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Are You a “Qualified Individual” According to FSMA?

Matthew Passannante
December 17, 2019

On Demand Webinar: Learn about the specific rules and responsibilities of the PCQI team.

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On Demand Webinar: Recipe For A Successful PCQI Team

Learn about the similarities and differences between HACCP and FSMA Preventive Controls and how to build a successful cross-functional team.

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If you are a Food Safety and Quality Assurance (FSQA) professional, how do you know if you are "qualified" under the Food Safety Modernization Act (FSMA) to be involved in the development and oversight a food safety plan?

The Preventive Controls for Human and Animal Food rules, posted by the U.S. Food and Drug Administration (FDA) regulates compliance for the food supply chain. 

According to the FDA, qualified individuals must "successfully complete training in the development and application of risk‐based preventive controls at least equivalent to what is achieved through the standardized curriculum recognized as adequate by FDA or is otherwise qualified through job experience to develop and apply a food safety system."

The FDA, in association with the Food Safety Preventive Controls Alliance (FSPCA), coordinates with the Illinois Institute of Technology's Institute for Food Safety and Health, to offer standardized food industry training and education programs for Preventive Controls rules for human and animal food and Foreign Supplier Verification Programs (FSVP) compliance.

Though the FDA states, jobs or educational experience must be equivalent to PCQI curriculum developed by FSPCA. It is up to the individual to prove to an FDA Auditor/Inspector that the education and experience are equivalent to the FDA curriculum. The FDA recommends PCQI certification as the best method of determining compliance, as trying to prove one's qualifications without a certification can be subjective to the Inspector and might result in a non-conformance.

For many companies, this is simply too much risk. Course fees range from $800 to $1200 per student, a sound investment to obtain the certification to develop and implement a FSMA-compliant food safety plan. If your facility does not have a PCQI certificate (or several) hanging on the wall, you could be inviting additional scrutiny from the FDA.

What to Expect From Training?

PCQI training curriculum addresses the following:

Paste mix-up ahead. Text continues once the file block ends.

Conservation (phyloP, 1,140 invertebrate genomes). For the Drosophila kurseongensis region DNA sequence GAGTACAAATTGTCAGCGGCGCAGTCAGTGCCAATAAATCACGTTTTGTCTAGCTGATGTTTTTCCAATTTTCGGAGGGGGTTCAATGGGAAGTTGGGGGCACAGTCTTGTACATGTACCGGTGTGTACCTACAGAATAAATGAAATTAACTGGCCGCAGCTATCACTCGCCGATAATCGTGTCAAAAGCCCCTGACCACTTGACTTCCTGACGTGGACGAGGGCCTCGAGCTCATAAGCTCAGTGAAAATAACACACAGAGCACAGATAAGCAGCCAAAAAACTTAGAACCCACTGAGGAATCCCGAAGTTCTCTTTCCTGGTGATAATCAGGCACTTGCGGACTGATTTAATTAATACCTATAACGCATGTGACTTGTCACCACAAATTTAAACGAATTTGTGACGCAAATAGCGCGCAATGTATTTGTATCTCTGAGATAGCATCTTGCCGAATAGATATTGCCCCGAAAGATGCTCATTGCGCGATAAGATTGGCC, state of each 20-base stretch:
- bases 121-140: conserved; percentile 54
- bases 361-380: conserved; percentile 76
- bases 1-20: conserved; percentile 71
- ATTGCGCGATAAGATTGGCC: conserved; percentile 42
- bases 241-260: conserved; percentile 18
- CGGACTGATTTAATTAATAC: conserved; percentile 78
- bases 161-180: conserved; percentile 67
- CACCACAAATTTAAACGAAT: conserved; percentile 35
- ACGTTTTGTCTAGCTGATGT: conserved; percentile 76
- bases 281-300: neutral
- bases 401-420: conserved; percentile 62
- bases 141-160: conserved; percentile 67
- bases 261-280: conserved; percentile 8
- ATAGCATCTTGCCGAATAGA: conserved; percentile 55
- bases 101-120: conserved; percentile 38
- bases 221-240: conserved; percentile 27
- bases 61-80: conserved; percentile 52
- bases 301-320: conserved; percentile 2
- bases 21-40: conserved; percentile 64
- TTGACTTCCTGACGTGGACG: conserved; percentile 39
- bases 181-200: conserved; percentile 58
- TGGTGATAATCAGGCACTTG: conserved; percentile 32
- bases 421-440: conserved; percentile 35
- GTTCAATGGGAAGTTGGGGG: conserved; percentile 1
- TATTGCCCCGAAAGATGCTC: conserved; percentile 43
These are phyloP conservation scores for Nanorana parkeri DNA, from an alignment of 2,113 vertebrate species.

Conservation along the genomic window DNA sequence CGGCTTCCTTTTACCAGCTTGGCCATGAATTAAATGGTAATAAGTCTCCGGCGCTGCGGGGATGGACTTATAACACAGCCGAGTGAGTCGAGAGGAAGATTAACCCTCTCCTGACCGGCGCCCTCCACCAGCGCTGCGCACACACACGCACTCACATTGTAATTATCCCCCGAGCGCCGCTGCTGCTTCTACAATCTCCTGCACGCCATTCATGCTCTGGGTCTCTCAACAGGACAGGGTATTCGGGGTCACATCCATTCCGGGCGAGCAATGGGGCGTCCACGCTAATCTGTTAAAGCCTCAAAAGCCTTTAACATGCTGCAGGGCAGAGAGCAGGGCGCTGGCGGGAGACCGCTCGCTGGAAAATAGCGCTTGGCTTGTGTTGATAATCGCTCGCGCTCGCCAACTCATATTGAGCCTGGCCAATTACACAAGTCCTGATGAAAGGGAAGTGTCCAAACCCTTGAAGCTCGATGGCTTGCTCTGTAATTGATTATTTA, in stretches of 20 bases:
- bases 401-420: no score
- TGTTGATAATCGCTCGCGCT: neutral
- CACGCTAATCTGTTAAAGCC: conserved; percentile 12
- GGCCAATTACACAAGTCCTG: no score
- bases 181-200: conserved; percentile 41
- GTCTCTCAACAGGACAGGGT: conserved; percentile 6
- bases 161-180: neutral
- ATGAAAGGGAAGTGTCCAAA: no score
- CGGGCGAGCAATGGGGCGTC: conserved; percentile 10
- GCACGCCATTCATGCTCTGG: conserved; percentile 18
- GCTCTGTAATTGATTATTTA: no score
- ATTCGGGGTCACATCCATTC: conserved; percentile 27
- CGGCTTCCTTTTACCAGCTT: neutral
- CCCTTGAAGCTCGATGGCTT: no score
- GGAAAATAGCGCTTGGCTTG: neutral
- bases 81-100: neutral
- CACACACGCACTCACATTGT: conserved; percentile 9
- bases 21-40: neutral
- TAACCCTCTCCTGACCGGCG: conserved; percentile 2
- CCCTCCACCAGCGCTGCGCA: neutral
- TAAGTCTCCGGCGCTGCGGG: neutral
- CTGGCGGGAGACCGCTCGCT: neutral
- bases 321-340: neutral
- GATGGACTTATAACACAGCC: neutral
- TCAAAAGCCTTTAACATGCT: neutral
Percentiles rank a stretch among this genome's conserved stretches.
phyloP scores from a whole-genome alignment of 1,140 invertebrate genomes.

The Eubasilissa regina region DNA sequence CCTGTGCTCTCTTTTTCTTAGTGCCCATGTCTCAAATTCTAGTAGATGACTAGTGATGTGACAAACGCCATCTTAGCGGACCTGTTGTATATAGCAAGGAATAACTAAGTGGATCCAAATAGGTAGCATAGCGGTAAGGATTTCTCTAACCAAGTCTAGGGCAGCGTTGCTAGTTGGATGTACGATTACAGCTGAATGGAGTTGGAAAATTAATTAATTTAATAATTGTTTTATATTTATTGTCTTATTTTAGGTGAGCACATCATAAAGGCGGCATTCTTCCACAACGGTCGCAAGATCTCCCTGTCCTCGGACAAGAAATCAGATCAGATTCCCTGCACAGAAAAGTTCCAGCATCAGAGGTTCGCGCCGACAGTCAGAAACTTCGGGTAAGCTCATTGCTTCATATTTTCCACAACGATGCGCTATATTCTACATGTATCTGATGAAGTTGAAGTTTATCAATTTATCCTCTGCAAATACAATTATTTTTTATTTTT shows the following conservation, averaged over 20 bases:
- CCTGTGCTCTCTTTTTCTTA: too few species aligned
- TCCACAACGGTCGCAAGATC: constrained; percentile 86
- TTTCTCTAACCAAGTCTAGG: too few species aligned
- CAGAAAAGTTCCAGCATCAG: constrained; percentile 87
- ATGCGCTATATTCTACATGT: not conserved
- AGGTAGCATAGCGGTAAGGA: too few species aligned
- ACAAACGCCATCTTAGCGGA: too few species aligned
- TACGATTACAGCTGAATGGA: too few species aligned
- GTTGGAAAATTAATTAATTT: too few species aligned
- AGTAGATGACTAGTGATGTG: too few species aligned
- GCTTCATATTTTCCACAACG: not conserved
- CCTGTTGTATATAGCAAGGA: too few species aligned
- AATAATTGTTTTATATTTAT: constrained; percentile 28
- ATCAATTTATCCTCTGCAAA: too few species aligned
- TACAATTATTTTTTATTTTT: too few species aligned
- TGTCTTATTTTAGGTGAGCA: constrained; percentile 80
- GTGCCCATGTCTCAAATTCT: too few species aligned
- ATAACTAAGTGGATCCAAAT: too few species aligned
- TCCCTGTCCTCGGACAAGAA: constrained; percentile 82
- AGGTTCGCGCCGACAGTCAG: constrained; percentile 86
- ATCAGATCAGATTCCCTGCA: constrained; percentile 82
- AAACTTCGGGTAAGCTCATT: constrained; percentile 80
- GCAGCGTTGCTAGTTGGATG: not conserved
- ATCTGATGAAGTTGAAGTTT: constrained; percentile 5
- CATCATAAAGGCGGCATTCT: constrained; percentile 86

PART 1: The Online Training course consists of 16 modules:

  1. Introduction to the FSPCA Human Food Course 

  2. Food Safety Plan Overview 

  3. Good Manufacturing Practices and Other Prerequisite Programs 

  4. Biological Food Safety Hazards 

  5. Chemical, Physical, and Economically Motivated Food Safety Hazards 

  6. Preliminary Steps in Developing a Food Safety Plan 

  7. Resources for Preparing Food Safety Plans 

  8. Hazard Analysis and Preventive Controls Determination 

  9. Process Preventive Controls

  10. Food Allergen Preventive Controls 

  11. Sanitation Preventive Controls 

  12. Supply-Chain Preventive Controls

  13. Verification and Validation Procedures 

  14. Record-Keeping Procedures 

  15. Recall Plans

  16. Regulation Overview 

PART 2: Instructor-led Training course reviews materials from the online course, and requires participation in real-world exercises that apply the knowledge collectively gained.  

Where Do I Sign Up?

TraceGains regularly holds two-day PCQI workshops for employees to gain expertise and build its internal FSMA knowledge base. Our company's commitment to the food supply chain includes FSMA compliance for more than fifteen staff members, including our CEO, who all learned by walking a mile in our customers' shoes.

During the course, TraceGains' employees participate in exercises to craft food safety plans and conduct hazard analysis. Even employees with scientific backgrounds and years of experience working on a plant floor described the course as "essential" to understanding FSMA's regulations.

The instructor for the PCQI course was Lead FSMA Trainer, Nancy Scharlach of Soterian Systems. Nancy is the author of the hands-on workshop and uses the FDA-approved curriculum developed by FSPCA. The Soterian Systems course mixes textbook material, classroom discussion, and small group exercises to reinforce learning objectives. Scharlach leads students through real-life scenarios and problem-solving activities to boost their FSMA readiness. While the material presented in the course is highly technical, the way Scharlach delivers the training is enjoyable.

Where To Turn for PCQI Training?

TraceGains has experience working with food safety subject-matter experts who are conducting PCQI training in the U.S. and Canada and recommends Soterian Systems based in Denver as the training provider.

As a bonus, Soterian Systems is offering a special discount to friends of TraceGains. Use the coupon code "TRACEGAINS" when registering for a course on their website to receive $50 (USD) off. For more information, please contact Alicia Turner at Soterian Systems: at +1-303-593-2757 or alicia@soteriansystems.com

Want to get a sneak peek at Nancy's expertise? Hear from Nancy Scharlach of Soterian Systems about building a successful PCQI team. Nancy's invaluable real-world experience is on display in our on demand webinar, "Recipe for a Successful PCQI Team." Watch the recording here.

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